So let's get something out of the way first: pitchers don't need a scouting report on Tim Tebow right now. He's a 29-year-old former college football star who's playing in Single-A minor league baseball where the average player is 21 years old.
At the moment, Tebow is hitting .218/.283/.364 with two homers, and although he ended last week with a couple multi-hit games, it's clear that he has not been playing well.
But Tebow has shown flashes, particularly in the first week of the season, when he hit two home runs against the Augusta GreenJackets, including one in his first at-bat of the season. It was typical Tebow: somehow finding a way to surprise us with his success, even if that success appears short-lived.
Pitchers have been trying to keep his success to a minimum, and though it's early in the former gunslinger's baseball career, there appears to be a consensus forming on how to approach pitching to the 2010 NFL first-round pick.
"Changing speeds is really effective," says GreenJackets pitcher Matt Solter. "I think for lefties, changeups are good. If you go hard in and then mix a changeup away, just to make sure it looks like a fastball as much as you can, you'll get some weak contact or a swing over a pitch."
Solter enjoyed success against Tebow in that first week of the season. He struck him out twice and induced two groundouts. GreenJackets pitcher Domenic Mazza, however, wasn't quite as lucky. Prior to giving up Tebow's first homer for the Columbia Fireflies, Mazza says he was hoping to work the former Heisman winner inside before leaving a hanging pitch over the plate.
"We were trying to establish in, but Tebow was able to hit a pretty well-located inside fastball off of my teammate," Mazza says. "I would still, as a left-handed pitcher, try to expand off the plate with the breaking ball away."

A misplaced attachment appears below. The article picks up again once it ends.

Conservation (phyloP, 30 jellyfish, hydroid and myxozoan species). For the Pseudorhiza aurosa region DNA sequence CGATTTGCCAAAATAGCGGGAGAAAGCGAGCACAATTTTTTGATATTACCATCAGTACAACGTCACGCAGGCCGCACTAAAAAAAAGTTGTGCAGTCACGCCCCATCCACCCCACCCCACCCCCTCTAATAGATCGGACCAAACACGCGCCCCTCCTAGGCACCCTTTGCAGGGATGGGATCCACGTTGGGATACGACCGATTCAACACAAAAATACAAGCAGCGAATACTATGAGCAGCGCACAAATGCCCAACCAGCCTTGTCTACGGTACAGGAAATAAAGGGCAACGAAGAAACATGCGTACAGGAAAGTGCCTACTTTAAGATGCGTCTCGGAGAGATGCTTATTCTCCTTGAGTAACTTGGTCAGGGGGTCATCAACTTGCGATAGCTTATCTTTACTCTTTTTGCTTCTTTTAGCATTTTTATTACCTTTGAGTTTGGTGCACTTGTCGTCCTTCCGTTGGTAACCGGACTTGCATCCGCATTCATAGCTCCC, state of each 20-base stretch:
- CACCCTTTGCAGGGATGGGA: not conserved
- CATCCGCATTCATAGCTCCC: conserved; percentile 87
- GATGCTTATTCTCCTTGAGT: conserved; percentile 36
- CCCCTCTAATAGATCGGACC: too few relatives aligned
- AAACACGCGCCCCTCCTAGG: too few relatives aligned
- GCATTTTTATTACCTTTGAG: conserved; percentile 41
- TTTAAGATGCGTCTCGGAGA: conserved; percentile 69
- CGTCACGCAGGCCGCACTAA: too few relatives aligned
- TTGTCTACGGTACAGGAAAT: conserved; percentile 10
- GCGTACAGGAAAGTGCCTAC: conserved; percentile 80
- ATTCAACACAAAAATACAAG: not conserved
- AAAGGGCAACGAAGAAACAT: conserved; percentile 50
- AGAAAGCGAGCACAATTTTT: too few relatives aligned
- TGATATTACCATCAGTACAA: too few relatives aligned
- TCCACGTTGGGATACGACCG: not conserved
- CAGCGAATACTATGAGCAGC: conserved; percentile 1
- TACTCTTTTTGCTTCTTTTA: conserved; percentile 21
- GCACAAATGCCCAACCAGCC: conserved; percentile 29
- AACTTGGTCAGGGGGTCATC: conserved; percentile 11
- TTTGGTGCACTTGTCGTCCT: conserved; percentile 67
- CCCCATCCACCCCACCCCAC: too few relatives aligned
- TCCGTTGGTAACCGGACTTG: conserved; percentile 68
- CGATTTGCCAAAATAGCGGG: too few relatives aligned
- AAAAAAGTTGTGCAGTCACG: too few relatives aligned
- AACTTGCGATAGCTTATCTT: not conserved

Part of the challenge (relatively speaking) of facing Tebow is the fact that, well, it's Tim Tebow in the batter's box. Tebow is arguably the most famous baseball player in America, and, combined with his football stature, he can be an intimidating opponent to face.
"I think anybody would be lying if they said they didn't at least acknowledge it a little bit. That's part of the pre-pitch," Solter says. "You clear it and, as cliche as it sounds, you attack him like any other batter and see how he reacts to different pitches and adjust accordingly to make some pitches and get an out."
The fact that Tebow isn't built like a typical baseball player also plays a role in how teams approach him at the plate. In theory, teams like to pound Tebow with inside fastballs because his frame doesn't allow him to turn on pitches as quickly as others do.
"There wasn't really a scouting report. The first day, we saw them take BP a little bit and we saw them stretching," Solter says. "You can tell, obviously, right away that he's a big guy. The power is going to be a real tool for him. Outside of that, there wasn't a whole lot we had on him."
"He's definitely bigger than most guys out here," Mazza says. "Just based off of that, you get the sense that he's going to have some power."
Mazza and Solter both laugh when asked about Tebow's first weekend against the GreenJackets, when he hit both homers.
"Everybody was just, I don't know if in awe was the right word, but I felt like that was a very Tebow thing to happen, for him to homer in his first pitch in instructs," Solter says. "There's something about the Tebow Effect that he was able to put a good swing on the pitch."
The chances that Tebow actually works his way up to the major leagues remain slim. He's already got a lot of things working against him—his age, that he hasn't played baseball since high school and that only a small percentage of pros actually make it to the show, for starters. But, for at least two of the pitchers that faced him, Tebow fits right into Single-A baseball.
"He hit those two home runs against us," Solter says. "I'm not sure what his stats are right now, but he doesn't look overmatched. He has a much better eye than we expected. We didn't know if he'd be swinging at everything, but he had a really good feel for the strike zone."
All quotes obtained firsthand unless otherwise noted.